which the cell is suspended is said to
OSMOSIS is also defined as the
movement of a solvent through a
permeable membrane, from a
solution having a higher
concentration of solute..
If the cell is a human cell, such as
red blood cell, the loss of the water
causes the cell to shrink. This
shrinkage is called CRENATION.
IF THE CELL IS A BACTERIAL
CELL, having a rigid cell wall,
the cell does not shrink. Instead,
the cell membrane and
cytoplasm shrink away from the
cell wall. This condition is known
WHEN THE CONCENTRATION of
the solutes outside the cell is
less than the concentration of
the solutes inside the cell, the
solution in which the cell is
suspended is said to be
CELLS swell up, and sometimes
burst, when place into hypotonic
If the cell burst, the bursting is
called hemolysis. If a bacterial cell is
placed in a hypotonic solution, the
cell may not burst. But the fluid
pressure within the cell increases
This increased pressure in the cells
having rigid cell walls such as plant
cells and bacteria.
If the pressure becomes so great
that the cell ruptures, the escape of
cytoplasm from the cell is referred to
WHEN THE CONCENTRATION OF
solutes outside a cell equals the
concentration of solutes inside the
cell, the solution is said to be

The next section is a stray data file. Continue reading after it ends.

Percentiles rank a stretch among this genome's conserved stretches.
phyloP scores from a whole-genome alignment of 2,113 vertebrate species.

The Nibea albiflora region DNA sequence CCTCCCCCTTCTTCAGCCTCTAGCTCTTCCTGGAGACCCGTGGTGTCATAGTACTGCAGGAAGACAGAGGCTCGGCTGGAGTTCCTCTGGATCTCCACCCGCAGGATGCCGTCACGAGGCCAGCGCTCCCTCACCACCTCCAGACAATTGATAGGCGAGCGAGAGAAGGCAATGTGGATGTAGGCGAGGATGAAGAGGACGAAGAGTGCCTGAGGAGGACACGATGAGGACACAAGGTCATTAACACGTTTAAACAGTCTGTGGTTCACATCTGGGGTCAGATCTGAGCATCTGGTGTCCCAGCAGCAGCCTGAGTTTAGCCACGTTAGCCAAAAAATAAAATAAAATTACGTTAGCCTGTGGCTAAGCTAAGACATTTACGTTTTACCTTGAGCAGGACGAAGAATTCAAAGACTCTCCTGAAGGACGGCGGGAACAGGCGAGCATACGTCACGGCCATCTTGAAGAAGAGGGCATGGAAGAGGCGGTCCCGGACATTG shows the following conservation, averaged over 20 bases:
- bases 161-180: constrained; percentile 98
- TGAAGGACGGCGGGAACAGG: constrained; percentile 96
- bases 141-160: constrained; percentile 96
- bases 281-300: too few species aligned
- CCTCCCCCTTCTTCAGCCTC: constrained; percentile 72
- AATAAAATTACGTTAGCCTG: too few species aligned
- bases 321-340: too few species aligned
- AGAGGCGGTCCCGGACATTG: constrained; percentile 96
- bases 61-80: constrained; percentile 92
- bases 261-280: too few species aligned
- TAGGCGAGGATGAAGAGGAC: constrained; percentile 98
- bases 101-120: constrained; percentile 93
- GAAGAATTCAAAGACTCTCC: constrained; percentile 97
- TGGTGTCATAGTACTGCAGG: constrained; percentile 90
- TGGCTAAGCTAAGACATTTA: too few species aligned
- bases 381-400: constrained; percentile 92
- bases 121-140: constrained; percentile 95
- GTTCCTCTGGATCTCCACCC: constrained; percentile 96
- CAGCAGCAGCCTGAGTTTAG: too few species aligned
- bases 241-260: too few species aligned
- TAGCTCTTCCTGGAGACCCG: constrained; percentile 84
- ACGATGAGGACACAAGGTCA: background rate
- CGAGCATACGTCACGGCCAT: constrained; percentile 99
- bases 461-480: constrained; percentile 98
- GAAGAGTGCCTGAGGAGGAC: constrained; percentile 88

THOSE microbes that prefer salty
environments, such as concentrated
salt water found in great salt lake
and salt evaporation ponds, are
ORGANISMS that do not prefer to
live in a salty environments but
capable of surviving there are called
MOST bacteria are not affected
by minor changes in barometric
pressure. Some thrive at normal
atmospheric pressure, about
14.7 pounds per square inch or
known as piezophiles,
thrive deep in the oceans and
in oil wells, where the
atmospheric pressure is very
Microorganisms vary with respect to
the type of the gaseous atmosphere
that they require.
For example; some microbes (obligate
aerobes) prefer the same atmosphere
that humans do.
20-21% oxygen and 78-79% nitrogen
with all other atmospheric gases
combined representing less than 1%.
Obligate anaerobes are killed by
the presence of oxygen.
To grow a particular
microorganism in the laboratory,
it is necessary, to provide the
atmosphere that it requires.
Example; to obtain the
maximum growth in the
laboratory, capnophiles require
increased concentrations of
carbon dioxide. Usually from
5%-10% Carbon dioxide.
Technologists and technicians who
work in clinical microbiology
laboratories must be able to isolate
microorganisms from clinical
specimen, so that they can gather